This week, as promised, we will explore how to begin to fill in the blanks and how to find more information.
The first place to begin is with your relatives.
You’re probably thinking, “Duh.”
Not so fast with the condescension.
After asking, “Well, have you ever really talked to them about the family history?” or saying, “Think of it as a way to break the ice and get to know him better,” you later hear, “We talked for hours, they had pictures and everything!”
So...talk to your relatives first! ALL of them:
- aunts & uncles
Before you meet, prepare. If you are unsure about how to proceed, read a pdf from UCLA, Conducting Oral Histories with Family Members, Guidelines and Tips, or watch the YouTube video below, “Interviewing Family Members to Grow Your Family Tree.”
When scheduling the meeting, ask your relative to bring or make available any photographs or documents he or she is willing to share. Helpful items would include scrapbooks, family bibles, photo albums, old letters, journals, birth certificates, marriage certificates and death certificates, obituaries, newspaper clippings, and “In memory of” cards from funerals, to name a few.
While relatives can corroborate facts you already have, and add facts you don’t have, there's also a blue ton of value in the stories they remember having heard as they grew up. Those stories flesh out families and turn facts and dates into the real lives that were lived.
Conveniently, you can go to the next place in your pajamas. No, not Walmart! The internet!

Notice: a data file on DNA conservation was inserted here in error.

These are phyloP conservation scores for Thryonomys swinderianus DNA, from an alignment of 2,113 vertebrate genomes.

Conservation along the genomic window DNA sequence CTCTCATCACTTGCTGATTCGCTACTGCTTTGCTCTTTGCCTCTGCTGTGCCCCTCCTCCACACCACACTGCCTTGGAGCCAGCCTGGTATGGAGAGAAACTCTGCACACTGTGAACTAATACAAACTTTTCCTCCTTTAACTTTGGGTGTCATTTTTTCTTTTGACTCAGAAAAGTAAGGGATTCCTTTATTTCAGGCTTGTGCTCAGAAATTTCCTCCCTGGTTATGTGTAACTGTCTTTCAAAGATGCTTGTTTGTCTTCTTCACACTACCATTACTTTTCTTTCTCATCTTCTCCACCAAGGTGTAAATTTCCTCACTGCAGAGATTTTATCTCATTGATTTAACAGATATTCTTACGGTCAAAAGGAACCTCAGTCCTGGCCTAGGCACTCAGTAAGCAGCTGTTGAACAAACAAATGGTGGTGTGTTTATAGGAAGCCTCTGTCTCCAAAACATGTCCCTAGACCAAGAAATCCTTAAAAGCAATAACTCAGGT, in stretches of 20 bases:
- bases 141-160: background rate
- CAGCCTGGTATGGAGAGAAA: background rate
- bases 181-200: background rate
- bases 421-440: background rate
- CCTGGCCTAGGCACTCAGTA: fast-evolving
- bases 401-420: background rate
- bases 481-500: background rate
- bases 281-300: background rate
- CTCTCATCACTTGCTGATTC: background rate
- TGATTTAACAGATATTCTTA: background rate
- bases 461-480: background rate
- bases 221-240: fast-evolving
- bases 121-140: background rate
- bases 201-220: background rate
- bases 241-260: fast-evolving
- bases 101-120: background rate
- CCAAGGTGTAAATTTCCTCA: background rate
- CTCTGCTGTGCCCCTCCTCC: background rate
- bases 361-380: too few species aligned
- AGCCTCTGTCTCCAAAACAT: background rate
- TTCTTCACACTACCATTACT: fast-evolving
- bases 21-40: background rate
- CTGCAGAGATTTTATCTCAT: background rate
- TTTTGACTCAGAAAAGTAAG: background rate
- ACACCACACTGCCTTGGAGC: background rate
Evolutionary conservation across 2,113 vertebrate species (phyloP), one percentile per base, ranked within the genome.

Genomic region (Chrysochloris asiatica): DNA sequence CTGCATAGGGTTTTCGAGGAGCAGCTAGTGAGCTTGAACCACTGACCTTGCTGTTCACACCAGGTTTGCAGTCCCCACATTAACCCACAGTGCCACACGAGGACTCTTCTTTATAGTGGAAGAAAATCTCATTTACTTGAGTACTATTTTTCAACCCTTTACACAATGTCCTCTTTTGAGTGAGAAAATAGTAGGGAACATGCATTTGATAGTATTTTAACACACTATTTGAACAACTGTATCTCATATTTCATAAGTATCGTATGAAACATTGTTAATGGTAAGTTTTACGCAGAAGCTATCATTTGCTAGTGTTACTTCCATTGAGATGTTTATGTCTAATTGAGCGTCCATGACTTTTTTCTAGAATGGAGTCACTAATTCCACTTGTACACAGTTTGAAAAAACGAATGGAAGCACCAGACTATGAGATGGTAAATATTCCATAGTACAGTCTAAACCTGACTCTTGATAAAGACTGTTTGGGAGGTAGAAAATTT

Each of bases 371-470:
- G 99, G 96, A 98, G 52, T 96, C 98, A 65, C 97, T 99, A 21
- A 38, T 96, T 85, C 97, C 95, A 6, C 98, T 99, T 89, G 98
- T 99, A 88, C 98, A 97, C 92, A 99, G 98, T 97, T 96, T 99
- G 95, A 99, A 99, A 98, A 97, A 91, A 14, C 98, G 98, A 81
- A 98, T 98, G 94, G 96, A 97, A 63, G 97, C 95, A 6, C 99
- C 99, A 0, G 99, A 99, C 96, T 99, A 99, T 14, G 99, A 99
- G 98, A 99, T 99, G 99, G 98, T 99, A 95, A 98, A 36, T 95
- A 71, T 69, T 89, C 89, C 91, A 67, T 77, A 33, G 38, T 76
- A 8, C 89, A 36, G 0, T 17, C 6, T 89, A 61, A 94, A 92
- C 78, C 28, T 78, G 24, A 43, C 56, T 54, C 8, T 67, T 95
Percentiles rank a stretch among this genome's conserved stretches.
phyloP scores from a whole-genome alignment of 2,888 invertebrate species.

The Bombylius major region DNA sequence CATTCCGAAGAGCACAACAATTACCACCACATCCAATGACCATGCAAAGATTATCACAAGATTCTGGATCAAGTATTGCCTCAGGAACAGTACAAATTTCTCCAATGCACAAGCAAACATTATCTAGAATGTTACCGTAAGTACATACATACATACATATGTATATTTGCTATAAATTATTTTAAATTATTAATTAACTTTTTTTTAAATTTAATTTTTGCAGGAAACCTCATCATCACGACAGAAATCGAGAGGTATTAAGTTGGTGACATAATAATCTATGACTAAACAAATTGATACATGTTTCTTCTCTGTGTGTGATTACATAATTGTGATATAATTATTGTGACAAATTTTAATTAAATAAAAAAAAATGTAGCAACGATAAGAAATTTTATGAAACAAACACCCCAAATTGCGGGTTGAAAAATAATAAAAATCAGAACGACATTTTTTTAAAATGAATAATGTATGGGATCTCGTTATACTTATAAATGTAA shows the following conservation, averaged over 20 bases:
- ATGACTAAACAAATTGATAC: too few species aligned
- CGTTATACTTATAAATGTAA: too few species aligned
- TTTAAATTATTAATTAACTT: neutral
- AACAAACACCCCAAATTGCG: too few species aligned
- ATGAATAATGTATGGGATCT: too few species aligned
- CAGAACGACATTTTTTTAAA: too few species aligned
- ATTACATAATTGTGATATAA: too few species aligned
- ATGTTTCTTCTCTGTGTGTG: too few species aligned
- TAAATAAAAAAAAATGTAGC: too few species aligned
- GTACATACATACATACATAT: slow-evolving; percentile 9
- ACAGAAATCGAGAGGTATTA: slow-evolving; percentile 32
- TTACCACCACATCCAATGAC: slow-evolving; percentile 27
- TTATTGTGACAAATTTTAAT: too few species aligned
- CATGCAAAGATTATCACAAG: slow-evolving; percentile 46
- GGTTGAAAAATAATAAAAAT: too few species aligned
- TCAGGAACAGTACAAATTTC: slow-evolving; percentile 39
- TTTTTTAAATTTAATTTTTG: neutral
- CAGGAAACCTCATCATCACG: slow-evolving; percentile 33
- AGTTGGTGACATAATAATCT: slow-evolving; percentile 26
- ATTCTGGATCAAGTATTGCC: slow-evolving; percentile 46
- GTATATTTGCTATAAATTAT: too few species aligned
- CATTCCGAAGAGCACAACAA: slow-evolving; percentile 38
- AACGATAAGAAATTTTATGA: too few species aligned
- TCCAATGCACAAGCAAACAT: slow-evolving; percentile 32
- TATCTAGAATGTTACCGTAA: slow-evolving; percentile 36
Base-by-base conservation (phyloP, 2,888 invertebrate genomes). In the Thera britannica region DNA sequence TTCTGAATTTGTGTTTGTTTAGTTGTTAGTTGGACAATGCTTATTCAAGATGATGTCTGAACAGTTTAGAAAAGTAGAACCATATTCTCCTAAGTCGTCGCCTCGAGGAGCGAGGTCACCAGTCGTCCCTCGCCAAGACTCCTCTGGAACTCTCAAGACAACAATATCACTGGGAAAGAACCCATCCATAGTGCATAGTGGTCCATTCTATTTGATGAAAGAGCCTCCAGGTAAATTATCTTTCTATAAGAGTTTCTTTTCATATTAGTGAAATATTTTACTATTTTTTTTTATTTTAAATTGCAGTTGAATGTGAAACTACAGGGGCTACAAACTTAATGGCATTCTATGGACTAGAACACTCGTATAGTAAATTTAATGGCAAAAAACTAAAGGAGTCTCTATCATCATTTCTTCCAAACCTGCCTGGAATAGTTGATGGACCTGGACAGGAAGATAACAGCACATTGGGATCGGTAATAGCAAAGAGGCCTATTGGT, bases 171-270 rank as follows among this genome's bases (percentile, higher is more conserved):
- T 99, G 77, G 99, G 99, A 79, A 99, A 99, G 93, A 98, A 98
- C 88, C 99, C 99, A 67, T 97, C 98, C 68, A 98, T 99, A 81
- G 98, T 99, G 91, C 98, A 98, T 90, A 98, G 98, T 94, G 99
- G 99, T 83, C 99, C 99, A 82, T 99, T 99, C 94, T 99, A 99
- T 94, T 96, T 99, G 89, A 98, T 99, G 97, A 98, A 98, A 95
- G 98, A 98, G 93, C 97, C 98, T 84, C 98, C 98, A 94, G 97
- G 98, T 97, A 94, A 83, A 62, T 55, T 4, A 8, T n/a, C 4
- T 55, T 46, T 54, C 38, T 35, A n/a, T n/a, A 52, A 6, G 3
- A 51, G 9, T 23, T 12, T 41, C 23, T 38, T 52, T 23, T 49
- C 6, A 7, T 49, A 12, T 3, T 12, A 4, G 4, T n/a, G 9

There are many free sites to get you started online. Cyndi’s List and One-Step Webpages by Stephen P. Morse come to mind. They will point you to databases of information which may or may not be free to use, but undoubtedly will have some value for you in your quest. FamilySearch.org is a completely free site. Subscription-based sites such as Ancestry.com, Fold3, Genealogy Bank and Newspapers.com can be very valuable.
Okay so you’ve arrived at your computer in your jammies with your seaming mug o’ coffee and a bajillion databases at your fingertips. Where should you begin?
The U.S. federal censuses are a good place to begin because they are available from 1940 back to 1790, depending upon the locale you are researching.
The availability of birth, marriage and death certificates vary from place to place as states weren’t required to document the information until the early 1900s.
At some point, usually after the acquisition of information for grandparents, it will be wise to choose one line to pursue. It is impractical to try to search all your lines at once. Pick one. Follow it back as far as you can. When the trail goes cold, you have two options:
- Go to the three C’s—the courthouses, churches, and cemeteries where that ancestor lived and see what you can find locally.
- Choose another line to pursue--back to the jammies and coffee!
Continue in this manner, remembering to check back often as records are now coming online at a brisk clip.
And that, my friends, is Genealogy 101.
Please feel free to comment and/or ask questions about this series.